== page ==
Graduate and UI supplies are pooled and compared to forecasted annual average openings to calculate shortage or surplus for each occupation of focus. The Industry-Occupation Matrix is used to determine the proportion of graduates and unemployment claimants that can be expected to work in the industry of focus.
Summaries by minimum education requirements are used to display magnitude of supply and demand only, as not all occupations with the same minimum education requirement can be transferrable. Additionally, the talent gap does not differentiate qualified candidates by their actual level of experience. Therefore, entry level candidates and experienced candidates are counted equally among supply.
Annual median wage and location quotients Data Source: Occupational Employment Statistics, Seattle-Tacoma-Bellevue MSA, published by the Bureau of Labor Statistics (BLS).
Other Top Occupations Data Source: Career Changers Matrix, O*NET Resource Center.
- Demand: Annual forecasts of filled occupations.
- UI Supply: The number of unemployed insurance claimants.
- Graduate Supply: The number of people with a degree or certificate from an institution, or college, King County.
- Gap: The difference between supply and demand. A negative value shows a shortage and a positive value shows a surplus.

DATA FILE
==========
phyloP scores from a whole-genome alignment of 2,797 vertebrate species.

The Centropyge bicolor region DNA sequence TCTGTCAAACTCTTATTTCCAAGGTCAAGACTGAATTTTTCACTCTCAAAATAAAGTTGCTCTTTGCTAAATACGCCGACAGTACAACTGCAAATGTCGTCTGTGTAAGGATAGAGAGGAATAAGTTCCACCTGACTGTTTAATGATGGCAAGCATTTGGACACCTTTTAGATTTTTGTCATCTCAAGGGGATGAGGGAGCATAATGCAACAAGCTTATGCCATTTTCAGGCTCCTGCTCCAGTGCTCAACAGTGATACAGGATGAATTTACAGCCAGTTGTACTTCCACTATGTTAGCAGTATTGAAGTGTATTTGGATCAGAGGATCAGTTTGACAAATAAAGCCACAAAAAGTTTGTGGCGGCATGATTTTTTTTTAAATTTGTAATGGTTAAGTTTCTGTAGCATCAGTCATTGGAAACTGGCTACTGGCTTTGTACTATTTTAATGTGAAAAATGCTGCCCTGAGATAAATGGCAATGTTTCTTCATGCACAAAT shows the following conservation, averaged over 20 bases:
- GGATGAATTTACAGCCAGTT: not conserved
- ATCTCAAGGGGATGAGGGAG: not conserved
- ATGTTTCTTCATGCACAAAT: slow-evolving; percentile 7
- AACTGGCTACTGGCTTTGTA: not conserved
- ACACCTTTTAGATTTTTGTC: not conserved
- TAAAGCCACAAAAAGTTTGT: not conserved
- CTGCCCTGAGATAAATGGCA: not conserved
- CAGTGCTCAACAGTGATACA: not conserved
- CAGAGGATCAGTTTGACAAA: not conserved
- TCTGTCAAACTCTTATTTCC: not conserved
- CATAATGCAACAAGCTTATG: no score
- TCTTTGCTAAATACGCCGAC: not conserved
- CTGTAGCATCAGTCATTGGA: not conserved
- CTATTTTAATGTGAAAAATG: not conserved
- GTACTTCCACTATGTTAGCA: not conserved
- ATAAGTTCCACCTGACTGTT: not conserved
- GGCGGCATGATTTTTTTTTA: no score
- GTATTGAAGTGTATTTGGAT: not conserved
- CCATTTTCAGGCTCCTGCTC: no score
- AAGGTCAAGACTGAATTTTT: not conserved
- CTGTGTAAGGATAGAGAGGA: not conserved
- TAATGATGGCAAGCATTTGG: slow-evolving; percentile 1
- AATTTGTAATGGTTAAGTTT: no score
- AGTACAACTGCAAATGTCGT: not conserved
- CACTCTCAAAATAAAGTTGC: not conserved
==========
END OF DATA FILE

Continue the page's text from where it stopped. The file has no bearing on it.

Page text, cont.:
- Surplus: More qualified candidates for a job than openings.
- Shortage: More openings for a job than qualified candidates.
- CAGR: The compound annual growth rate (CAGR) measures growth over a ten-year period.
- Location Quotient: The location quotient represents the ratio of an occupation’s share of employment in a given area to that occupation’s share of employment in the U.S. as a whole. For example, an occupation that makes up 10 percent of employment in a specific metropolitan area compared with 2 percent of U.S. employment would have a location quotient of 5 for the area in question.
- Transferrable Occupations: Other occupations a person may be qualified for.
- Major Industry Sector: A general description of industries. They are defined by grouping two-digit NAICS codes.
- Occupation Category: A general description of occupations. They are defined by two-digit SOC codes.
- Education Requirements: The minimum amount of education a person must have to be qualified for an occupation. These are national requirements and may be different in some regions or industries.
- Analysis Type: The Talent Pipeline analysis can be done across all industries or only for companies within the cluster. When viewing analysis for companies within the cluster, the totals shown are the number of occupations found within the NAICS codes used to define the cluster only.
- Percent Jobs in Industry: The percentage a certain occupation is found within the selected industry.
- Cluster: A selected grouping of NAICS codes used in the Talent Pipeline analysis.
- Industry vs Sector: Sector is a generalized term for multiple industries.
- Institution:: A higher education institution (college, vocational school) in King County.